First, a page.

Waterstones presents the Lancaster Historical Writing Festival, celebrating the outstanding range of new historical fiction and non-fiction books with a three-day programme of events across the city centre.
Throughout history women have been persecuted and vilified, tried for being witches and hung for notorious murders. Only in recent years have their stories started to come to light. Join Beth Underdown (The Witchfinder's Sister) and Anna Mazzola (The Unseeing) as they discuss their accomplished debut novels, based on the real-life exploits of infamous witchfinder Matthew Hopkins and his sister Alice and Edgware Road murder suspect Sarah Gale respectively.
Beth and Anna will talk about their books before taking audience questions and signing copies of her novels. The event will last approximately one hour, not including the time taken for the book signing.
Novelist Beth Underdown looks at Wolf Hall by Hilary Mantel. An award-winning novel, recently adapted for TV, it makes a leading fictional protagonist of Thomas Cromwell, the chief minister to Henry VIII who oversaw the break with Rome and the dissolution of the monasteries. Expect an open discussion from the start: you can either read the book ahead of the event, or be inspired to pick it up afterwards.
Founding director of the Scottish Storytelling Centre, Donald Smith dips back to Jacobite times for Flora McIvor, offering an antidote to the era’s novelists who could barely raise a pen to provide a decent portrayal of 17th century women. For Beth Underdown's clever debut novel, she picks the 1640s as her literary terrain to view the brutal actions of the Witchfinder General through his sister’s eyes.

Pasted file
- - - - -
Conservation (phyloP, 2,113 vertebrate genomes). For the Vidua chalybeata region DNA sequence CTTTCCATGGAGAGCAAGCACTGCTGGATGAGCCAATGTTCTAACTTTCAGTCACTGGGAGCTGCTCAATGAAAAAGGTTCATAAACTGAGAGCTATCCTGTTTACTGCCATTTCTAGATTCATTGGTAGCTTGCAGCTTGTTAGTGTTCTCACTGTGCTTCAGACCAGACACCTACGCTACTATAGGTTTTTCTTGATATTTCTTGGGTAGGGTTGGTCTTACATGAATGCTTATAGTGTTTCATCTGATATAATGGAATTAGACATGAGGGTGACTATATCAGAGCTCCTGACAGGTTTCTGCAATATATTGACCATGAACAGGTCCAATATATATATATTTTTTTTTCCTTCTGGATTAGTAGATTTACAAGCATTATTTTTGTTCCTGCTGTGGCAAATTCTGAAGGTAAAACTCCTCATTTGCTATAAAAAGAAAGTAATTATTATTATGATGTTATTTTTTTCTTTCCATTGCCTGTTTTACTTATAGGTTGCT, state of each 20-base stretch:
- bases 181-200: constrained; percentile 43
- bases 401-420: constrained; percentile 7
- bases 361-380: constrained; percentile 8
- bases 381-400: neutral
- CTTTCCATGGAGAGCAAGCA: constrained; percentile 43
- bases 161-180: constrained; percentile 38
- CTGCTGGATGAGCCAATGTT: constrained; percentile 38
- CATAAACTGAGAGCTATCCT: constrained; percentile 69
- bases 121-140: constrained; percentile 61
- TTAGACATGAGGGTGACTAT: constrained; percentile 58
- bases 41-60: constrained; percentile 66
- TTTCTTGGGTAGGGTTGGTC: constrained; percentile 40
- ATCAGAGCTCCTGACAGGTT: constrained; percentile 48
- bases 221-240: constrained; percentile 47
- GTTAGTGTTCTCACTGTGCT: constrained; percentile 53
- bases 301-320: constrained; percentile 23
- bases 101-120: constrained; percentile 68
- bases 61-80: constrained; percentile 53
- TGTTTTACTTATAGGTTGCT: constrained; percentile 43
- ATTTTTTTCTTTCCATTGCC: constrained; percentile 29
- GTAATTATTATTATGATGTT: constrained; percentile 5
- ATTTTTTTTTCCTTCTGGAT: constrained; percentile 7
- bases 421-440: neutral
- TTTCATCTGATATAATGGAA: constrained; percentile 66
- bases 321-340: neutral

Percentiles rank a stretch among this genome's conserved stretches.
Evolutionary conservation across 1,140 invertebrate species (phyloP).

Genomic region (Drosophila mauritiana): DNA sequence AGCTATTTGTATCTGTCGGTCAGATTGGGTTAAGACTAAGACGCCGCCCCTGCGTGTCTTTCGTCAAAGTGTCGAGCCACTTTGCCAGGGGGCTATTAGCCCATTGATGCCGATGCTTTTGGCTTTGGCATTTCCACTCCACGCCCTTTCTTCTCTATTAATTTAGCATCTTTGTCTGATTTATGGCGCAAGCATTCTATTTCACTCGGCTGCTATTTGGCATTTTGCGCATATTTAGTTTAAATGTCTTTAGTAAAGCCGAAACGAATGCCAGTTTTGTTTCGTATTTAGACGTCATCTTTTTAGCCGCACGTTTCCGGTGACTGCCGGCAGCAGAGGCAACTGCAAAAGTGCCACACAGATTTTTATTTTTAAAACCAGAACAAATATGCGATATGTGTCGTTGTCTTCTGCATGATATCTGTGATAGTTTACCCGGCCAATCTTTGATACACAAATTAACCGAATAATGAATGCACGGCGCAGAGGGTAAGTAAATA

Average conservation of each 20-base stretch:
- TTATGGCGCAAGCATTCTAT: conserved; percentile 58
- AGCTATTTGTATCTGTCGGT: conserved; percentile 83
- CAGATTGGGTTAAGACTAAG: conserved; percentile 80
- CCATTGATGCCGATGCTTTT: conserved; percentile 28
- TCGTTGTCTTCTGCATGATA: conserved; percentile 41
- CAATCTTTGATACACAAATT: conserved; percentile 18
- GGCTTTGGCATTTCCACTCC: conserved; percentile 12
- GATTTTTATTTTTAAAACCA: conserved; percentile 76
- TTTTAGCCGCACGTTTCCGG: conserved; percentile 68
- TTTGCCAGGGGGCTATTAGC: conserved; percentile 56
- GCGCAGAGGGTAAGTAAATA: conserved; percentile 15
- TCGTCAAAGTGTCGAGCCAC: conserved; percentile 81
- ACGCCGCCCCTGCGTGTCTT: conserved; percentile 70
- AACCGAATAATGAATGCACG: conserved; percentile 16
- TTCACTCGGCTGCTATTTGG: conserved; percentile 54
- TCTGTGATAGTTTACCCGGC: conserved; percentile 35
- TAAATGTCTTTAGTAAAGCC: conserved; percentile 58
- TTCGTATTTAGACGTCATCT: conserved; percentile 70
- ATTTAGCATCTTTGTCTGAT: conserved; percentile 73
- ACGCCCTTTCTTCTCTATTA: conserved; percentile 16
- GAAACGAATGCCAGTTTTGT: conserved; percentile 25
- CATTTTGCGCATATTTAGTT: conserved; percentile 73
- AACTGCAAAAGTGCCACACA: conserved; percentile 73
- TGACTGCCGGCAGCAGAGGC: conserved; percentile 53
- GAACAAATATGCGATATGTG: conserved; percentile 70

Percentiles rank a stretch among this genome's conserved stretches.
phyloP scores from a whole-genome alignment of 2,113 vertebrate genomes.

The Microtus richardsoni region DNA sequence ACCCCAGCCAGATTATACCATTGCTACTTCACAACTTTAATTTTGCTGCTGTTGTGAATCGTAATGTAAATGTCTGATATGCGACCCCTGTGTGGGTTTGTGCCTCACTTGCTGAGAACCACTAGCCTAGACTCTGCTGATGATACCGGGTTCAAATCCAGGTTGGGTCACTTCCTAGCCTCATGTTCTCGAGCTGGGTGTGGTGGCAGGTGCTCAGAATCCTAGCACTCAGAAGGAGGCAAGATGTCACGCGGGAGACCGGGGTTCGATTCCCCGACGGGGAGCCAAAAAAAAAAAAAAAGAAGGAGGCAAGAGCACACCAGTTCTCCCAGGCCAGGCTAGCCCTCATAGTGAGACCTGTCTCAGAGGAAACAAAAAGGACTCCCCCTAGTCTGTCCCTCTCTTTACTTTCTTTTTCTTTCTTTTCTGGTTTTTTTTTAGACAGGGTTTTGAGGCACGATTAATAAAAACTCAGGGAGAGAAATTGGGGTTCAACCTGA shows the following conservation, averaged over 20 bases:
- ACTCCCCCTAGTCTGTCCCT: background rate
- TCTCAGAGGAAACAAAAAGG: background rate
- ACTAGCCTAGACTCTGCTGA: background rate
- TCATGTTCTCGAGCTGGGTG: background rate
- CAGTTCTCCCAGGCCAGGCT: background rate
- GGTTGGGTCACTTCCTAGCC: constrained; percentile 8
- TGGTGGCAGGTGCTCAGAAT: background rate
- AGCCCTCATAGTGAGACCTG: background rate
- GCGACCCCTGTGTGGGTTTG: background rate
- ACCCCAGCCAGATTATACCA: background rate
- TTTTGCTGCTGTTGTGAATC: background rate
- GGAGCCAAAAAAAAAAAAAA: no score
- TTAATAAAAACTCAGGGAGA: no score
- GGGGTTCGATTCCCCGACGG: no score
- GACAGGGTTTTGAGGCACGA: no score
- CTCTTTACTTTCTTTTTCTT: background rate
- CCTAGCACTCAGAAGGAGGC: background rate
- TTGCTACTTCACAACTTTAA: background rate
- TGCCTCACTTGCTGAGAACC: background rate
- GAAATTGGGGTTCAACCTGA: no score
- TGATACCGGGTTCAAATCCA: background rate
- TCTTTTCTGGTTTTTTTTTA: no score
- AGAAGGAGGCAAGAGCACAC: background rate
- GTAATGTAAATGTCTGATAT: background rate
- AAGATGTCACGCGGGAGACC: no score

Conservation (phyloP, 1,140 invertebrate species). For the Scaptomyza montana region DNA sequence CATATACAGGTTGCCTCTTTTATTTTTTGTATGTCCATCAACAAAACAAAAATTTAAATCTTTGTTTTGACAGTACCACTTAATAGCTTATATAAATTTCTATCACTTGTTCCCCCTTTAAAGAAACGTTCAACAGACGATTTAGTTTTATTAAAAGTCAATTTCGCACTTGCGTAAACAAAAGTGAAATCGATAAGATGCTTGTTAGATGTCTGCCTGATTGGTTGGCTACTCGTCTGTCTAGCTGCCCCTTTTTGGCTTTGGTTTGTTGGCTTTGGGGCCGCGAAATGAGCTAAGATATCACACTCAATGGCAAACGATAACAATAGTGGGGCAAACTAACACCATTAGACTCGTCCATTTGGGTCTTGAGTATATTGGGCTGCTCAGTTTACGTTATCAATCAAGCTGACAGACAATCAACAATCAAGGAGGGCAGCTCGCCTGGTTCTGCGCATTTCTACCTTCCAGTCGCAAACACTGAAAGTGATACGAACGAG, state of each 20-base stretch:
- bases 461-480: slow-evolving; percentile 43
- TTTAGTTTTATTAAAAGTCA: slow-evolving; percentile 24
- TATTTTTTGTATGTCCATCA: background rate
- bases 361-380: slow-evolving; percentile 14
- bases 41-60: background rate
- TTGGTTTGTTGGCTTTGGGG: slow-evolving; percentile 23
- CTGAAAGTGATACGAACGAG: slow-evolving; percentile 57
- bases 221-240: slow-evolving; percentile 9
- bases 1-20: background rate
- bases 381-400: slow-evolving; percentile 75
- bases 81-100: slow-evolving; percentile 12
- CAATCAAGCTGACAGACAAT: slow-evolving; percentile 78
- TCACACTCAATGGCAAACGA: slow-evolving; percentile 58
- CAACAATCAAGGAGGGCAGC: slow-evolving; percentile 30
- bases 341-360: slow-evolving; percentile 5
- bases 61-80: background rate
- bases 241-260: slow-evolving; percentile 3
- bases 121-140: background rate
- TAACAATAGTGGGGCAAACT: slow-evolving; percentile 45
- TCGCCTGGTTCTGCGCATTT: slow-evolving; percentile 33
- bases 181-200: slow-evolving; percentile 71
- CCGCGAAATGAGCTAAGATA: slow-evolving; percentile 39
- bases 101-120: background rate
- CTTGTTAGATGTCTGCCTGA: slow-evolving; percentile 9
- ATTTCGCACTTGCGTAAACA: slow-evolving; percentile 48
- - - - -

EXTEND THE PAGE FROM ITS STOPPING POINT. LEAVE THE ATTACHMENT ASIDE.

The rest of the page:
What is it about witchcraft that still holds our attention? Beth Underdown, author of The Witchfinder’s Sister, and Syd Moore, author of Strange Magic, discuss our uncanny fascination with Emerald Street’s Anna-Marie Crowhurst.
To launch this year's BookFest, we're celebrating Beth's compelling debut novel with a drinks reception, talk and book-signing
£5 tickets are redeemable* against the book (£14.99) and include wine/juice
Come and meet some of 2017’s most talked about first time authors. Hear them speak about their work and their road to publication, with plenty of opportunities for questions and conversation. Panel event with Nuala Ellwood, author of My Sister's Bones, and Nicolas Obregon, author of Blue Light Yokohama.
Dropping in on the lovely Wivenhoe Bookshop. Includes a glass of wine!
We are delighted to welcome debut author Beth Underdown, who will be talking about her novel detailing the story of 17th Century witch-hunts in East Anglia through the eyes of Alice Hopkins, sister to principle witch finder Matthew Hopkins. When recently widowed Alice returns to Manningtree she finds Matthew a changed man, amidst an atmosphere of fear generated by whispers of witchcraft. Will she be unwillingly drawn in to his dangerous obsession for tracking down the supposed witches? Kate Hamer has called the novel 'a richly told and utterly compelling tale, with shades of Hilary Mantel'. It shines a light on a very dark period of history for this area.